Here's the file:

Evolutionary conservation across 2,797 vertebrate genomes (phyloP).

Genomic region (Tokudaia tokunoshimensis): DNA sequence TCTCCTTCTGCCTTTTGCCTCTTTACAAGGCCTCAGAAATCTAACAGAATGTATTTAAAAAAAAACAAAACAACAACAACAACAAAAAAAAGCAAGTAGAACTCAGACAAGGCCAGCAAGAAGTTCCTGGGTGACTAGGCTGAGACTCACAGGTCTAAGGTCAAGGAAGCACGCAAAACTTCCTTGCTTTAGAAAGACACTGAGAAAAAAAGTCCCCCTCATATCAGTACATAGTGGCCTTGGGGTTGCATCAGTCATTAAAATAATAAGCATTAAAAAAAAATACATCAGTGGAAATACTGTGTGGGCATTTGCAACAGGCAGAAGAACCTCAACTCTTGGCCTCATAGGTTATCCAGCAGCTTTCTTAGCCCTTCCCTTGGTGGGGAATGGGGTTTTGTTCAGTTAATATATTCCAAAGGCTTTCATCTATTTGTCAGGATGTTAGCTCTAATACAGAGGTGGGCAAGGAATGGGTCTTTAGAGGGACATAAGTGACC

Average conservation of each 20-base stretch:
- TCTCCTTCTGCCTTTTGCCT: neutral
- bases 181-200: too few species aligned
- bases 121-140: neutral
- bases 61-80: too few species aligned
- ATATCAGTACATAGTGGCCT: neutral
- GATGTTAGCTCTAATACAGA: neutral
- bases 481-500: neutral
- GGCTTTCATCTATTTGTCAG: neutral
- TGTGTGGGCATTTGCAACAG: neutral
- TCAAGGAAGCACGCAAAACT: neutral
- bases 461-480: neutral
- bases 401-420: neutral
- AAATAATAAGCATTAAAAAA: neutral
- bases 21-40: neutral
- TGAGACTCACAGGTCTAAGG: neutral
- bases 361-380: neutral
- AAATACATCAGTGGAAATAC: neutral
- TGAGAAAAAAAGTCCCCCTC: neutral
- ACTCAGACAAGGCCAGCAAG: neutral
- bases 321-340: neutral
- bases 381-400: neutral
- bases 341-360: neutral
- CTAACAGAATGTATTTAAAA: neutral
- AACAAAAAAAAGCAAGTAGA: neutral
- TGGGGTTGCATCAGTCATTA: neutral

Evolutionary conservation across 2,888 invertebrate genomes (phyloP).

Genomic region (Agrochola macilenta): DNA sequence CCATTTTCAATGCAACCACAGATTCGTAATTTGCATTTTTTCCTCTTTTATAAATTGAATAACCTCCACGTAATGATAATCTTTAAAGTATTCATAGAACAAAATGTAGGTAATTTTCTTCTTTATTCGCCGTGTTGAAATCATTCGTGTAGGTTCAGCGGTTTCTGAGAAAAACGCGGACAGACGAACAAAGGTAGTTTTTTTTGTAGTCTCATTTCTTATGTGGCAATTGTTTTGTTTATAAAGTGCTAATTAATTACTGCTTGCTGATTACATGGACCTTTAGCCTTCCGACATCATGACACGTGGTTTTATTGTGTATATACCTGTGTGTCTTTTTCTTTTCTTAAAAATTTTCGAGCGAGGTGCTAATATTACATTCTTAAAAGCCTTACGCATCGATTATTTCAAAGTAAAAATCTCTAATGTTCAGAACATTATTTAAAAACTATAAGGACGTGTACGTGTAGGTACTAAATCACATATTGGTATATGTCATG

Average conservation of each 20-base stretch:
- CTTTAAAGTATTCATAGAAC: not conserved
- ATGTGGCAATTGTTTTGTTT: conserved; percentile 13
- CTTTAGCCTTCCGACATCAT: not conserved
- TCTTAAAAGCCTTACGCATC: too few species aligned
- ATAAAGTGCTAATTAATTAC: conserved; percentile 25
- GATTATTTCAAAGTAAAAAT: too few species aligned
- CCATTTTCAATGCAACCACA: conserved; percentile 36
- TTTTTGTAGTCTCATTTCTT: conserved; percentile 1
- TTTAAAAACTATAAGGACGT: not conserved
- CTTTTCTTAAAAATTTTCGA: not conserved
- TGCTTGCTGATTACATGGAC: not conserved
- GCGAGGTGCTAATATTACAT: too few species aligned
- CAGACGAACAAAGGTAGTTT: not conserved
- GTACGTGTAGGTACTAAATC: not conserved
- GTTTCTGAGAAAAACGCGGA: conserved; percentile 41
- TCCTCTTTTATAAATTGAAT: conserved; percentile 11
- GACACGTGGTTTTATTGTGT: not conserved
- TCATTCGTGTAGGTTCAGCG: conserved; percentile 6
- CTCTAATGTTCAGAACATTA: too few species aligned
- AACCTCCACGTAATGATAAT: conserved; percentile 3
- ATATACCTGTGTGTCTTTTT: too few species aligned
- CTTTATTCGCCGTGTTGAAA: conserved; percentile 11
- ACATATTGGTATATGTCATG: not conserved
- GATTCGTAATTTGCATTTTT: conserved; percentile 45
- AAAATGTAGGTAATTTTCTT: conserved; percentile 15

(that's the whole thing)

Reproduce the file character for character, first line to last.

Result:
Evolutionary conservation across 2,797 vertebrate genomes (phyloP).

Genomic region (Tokudaia tokunoshimensis): DNA sequence TCTCCTTCTGCCTTTTGCCTCTTTACAAGGCCTCAGAAATCTAACAGAATGTATTTAAAAAAAAACAAAACAACAACAACAACAAAAAAAAGCAAGTAGAACTCAGACAAGGCCAGCAAGAAGTTCCTGGGTGACTAGGCTGAGACTCACAGGTCTAAGGTCAAGGAAGCACGCAAAACTTCCTTGCTTTAGAAAGACACTGAGAAAAAAAGTCCCCCTCATATCAGTACATAGTGGCCTTGGGGTTGCATCAGTCATTAAAATAATAAGCATTAAAAAAAAATACATCAGTGGAAATACTGTGTGGGCATTTGCAACAGGCAGAAGAACCTCAACTCTTGGCCTCATAGGTTATCCAGCAGCTTTCTTAGCCCTTCCCTTGGTGGGGAATGGGGTTTTGTTCAGTTAATATATTCCAAAGGCTTTCATCTATTTGTCAGGATGTTAGCTCTAATACAGAGGTGGGCAAGGAATGGGTCTTTAGAGGGACATAAGTGACC

Average conservation of each 20-base stretch:
- TCTCCTTCTGCCTTTTGCCT: neutral
- bases 181-200: too few species aligned
- bases 121-140: neutral
- bases 61-80: too few species aligned
- ATATCAGTACATAGTGGCCT: neutral
- GATGTTAGCTCTAATACAGA: neutral
- bases 481-500: neutral
- GGCTTTCATCTATTTGTCAG: neutral
- TGTGTGGGCATTTGCAACAG: neutral
- TCAAGGAAGCACGCAAAACT: neutral
- bases 461-480: neutral
- bases 401-420: neutral
- AAATAATAAGCATTAAAAAA: neutral
- bases 21-40: neutral
- TGAGACTCACAGGTCTAAGG: neutral
- bases 361-380: neutral
- AAATACATCAGTGGAAATAC: neutral
- TGAGAAAAAAAGTCCCCCTC: neutral
- ACTCAGACAAGGCCAGCAAG: neutral
- bases 321-340: neutral
- bases 381-400: neutral
- bases 341-360: neutral
- CTAACAGAATGTATTTAAAA: neutral
- AACAAAAAAAAGCAAGTAGA: neutral
- TGGGGTTGCATCAGTCATTA: neutral

Evolutionary conservation across 2,888 invertebrate genomes (phyloP).

Genomic region (Agrochola macilenta): DNA sequence CCATTTTCAATGCAACCACAGATTCGTAATTTGCATTTTTTCCTCTTTTATAAATTGAATAACCTCCACGTAATGATAATCTTTAAAGTATTCATAGAACAAAATGTAGGTAATTTTCTTCTTTATTCGCCGTGTTGAAATCATTCGTGTAGGTTCAGCGGTTTCTGAGAAAAACGCGGACAGACGAACAAAGGTAGTTTTTTTTGTAGTCTCATTTCTTATGTGGCAATTGTTTTGTTTATAAAGTGCTAATTAATTACTGCTTGCTGATTACATGGACCTTTAGCCTTCCGACATCATGACACGTGGTTTTATTGTGTATATACCTGTGTGTCTTTTTCTTTTCTTAAAAATTTTCGAGCGAGGTGCTAATATTACATTCTTAAAAGCCTTACGCATCGATTATTTCAAAGTAAAAATCTCTAATGTTCAGAACATTATTTAAAAACTATAAGGACGTGTACGTGTAGGTACTAAATCACATATTGGTATATGTCATG

Average conservation of each 20-base stretch:
- CTTTAAAGTATTCATAGAAC: not conserved
- ATGTGGCAATTGTTTTGTTT: conserved; percentile 13
- CTTTAGCCTTCCGACATCAT: not conserved
- TCTTAAAAGCCTTACGCATC: too few species aligned
- ATAAAGTGCTAATTAATTAC: conserved; percentile 25
- GATTATTTCAAAGTAAAAAT: too few species aligned
- CCATTTTCAATGCAACCACA: conserved; percentile 36
- TTTTTGTAGTCTCATTTCTT: conserved; percentile 1
- TTTAAAAACTATAAGGACGT: not conserved
- CTTTTCTTAAAAATTTTCGA: not conserved
- TGCTTGCTGATTACATGGAC: not conserved
- GCGAGGTGCTAATATTACAT: too few species aligned
- CAGACGAACAAAGGTAGTTT: not conserved
- GTACGTGTAGGTACTAAATC: not conserved
- GTTTCTGAGAAAAACGCGGA: conserved; percentile 41
- TCCTCTTTTATAAATTGAAT: conserved; percentile 11
- GACACGTGGTTTTATTGTGT: not conserved
- TCATTCGTGTAGGTTCAGCG: conserved; percentile 6
- CTCTAATGTTCAGAACATTA: too few species aligned
- AACCTCCACGTAATGATAAT: conserved; percentile 3
- ATATACCTGTGTGTCTTTTT: too few species aligned
- CTTTATTCGCCGTGTTGAAA: conserved; percentile 11
- ACATATTGGTATATGTCATG: not conserved
- GATTCGTAATTTGCATTTTT: conserved; percentile 45
- AAAATGTAGGTAATTTTCTT: conserved; percentile 15